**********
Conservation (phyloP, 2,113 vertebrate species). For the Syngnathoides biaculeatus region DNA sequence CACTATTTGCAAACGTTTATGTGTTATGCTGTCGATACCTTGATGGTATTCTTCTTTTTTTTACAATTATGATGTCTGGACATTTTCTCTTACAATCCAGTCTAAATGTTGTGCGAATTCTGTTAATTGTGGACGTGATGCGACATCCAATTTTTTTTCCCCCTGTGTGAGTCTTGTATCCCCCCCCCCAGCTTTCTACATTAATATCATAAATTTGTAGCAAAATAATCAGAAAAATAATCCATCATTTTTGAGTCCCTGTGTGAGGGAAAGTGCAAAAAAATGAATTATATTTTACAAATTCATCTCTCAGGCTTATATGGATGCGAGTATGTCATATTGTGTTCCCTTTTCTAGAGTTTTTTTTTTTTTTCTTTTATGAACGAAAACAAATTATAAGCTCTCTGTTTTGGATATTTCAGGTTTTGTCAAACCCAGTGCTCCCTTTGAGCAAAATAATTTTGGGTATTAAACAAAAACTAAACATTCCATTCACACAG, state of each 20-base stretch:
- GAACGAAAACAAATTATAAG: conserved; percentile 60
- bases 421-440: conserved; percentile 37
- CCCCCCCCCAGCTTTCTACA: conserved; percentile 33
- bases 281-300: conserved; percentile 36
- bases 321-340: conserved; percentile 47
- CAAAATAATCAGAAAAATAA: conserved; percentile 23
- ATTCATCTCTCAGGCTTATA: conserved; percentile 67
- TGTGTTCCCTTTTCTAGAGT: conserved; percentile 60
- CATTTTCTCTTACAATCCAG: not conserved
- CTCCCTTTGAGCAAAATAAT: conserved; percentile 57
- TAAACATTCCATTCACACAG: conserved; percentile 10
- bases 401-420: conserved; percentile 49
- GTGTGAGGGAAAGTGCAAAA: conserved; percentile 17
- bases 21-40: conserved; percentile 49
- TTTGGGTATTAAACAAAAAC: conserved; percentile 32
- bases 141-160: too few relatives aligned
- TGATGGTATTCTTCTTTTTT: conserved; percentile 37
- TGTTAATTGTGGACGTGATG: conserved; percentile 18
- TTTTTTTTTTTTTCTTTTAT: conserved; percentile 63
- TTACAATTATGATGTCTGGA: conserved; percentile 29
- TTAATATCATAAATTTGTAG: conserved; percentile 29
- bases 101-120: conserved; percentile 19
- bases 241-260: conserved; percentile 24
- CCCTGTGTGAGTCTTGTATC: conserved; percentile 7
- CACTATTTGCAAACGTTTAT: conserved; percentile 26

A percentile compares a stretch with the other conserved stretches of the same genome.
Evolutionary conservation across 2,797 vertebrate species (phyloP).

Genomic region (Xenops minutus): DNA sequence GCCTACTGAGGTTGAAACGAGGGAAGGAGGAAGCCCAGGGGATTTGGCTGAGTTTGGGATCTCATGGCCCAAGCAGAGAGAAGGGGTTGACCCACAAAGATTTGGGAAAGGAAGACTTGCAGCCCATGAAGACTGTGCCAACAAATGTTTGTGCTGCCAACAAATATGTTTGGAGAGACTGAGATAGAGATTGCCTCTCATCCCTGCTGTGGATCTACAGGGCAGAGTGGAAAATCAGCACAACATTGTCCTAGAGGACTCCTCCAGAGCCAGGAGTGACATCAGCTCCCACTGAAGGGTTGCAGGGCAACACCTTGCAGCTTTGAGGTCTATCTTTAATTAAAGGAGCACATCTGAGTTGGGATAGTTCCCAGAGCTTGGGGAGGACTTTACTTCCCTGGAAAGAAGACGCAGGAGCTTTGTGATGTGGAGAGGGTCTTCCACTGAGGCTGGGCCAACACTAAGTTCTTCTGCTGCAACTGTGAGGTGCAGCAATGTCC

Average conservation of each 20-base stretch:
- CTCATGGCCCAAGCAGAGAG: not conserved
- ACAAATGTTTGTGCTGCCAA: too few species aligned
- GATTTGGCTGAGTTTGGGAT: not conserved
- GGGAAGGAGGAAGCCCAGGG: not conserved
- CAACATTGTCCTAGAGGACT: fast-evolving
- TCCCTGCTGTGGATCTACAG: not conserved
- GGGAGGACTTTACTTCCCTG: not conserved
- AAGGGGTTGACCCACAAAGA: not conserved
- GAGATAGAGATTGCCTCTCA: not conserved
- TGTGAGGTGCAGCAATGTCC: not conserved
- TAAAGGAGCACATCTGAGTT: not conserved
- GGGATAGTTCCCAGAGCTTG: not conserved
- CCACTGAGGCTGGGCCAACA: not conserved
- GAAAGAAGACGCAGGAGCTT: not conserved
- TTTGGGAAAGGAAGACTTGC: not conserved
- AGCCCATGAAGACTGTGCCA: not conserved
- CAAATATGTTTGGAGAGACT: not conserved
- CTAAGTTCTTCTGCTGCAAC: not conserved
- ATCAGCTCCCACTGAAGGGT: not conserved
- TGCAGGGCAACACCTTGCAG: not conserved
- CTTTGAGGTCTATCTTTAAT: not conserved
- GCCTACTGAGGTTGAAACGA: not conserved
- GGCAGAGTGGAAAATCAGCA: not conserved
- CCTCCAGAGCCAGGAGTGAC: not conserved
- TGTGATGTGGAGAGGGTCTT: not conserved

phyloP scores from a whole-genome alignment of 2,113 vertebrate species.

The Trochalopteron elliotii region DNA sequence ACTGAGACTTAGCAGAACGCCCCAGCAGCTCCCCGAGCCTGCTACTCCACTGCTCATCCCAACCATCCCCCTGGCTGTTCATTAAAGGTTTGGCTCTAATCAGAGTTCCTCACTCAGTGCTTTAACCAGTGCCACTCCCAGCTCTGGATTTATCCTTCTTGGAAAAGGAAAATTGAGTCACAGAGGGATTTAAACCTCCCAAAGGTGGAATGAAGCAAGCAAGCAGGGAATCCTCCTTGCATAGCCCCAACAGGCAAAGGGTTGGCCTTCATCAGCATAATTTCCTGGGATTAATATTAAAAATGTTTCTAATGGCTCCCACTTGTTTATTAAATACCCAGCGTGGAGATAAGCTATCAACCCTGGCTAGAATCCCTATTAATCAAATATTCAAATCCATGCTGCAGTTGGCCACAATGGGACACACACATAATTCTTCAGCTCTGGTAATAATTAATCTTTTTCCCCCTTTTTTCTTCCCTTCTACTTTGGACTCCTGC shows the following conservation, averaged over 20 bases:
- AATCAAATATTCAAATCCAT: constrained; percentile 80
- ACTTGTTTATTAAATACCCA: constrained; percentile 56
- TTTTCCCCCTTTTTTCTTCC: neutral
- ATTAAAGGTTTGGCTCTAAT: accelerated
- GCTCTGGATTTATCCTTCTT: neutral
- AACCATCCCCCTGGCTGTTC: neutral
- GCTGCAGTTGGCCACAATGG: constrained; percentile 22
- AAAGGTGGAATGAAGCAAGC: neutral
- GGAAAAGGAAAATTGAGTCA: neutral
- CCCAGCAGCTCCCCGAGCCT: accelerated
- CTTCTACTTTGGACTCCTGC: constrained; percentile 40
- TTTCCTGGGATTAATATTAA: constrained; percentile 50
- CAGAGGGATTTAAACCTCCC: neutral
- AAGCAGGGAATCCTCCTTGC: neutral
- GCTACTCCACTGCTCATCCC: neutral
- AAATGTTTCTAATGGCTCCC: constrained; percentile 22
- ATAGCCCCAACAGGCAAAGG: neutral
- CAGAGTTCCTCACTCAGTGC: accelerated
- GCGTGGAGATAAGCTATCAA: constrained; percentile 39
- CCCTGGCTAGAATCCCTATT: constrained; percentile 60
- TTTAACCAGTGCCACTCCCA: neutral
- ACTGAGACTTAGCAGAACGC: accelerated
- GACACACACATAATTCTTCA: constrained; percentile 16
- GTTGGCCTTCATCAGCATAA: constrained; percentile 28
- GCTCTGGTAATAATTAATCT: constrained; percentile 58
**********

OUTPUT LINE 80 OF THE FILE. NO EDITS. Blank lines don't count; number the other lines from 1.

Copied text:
- GACACACACATAATTCTTCA: constrained; percentile 16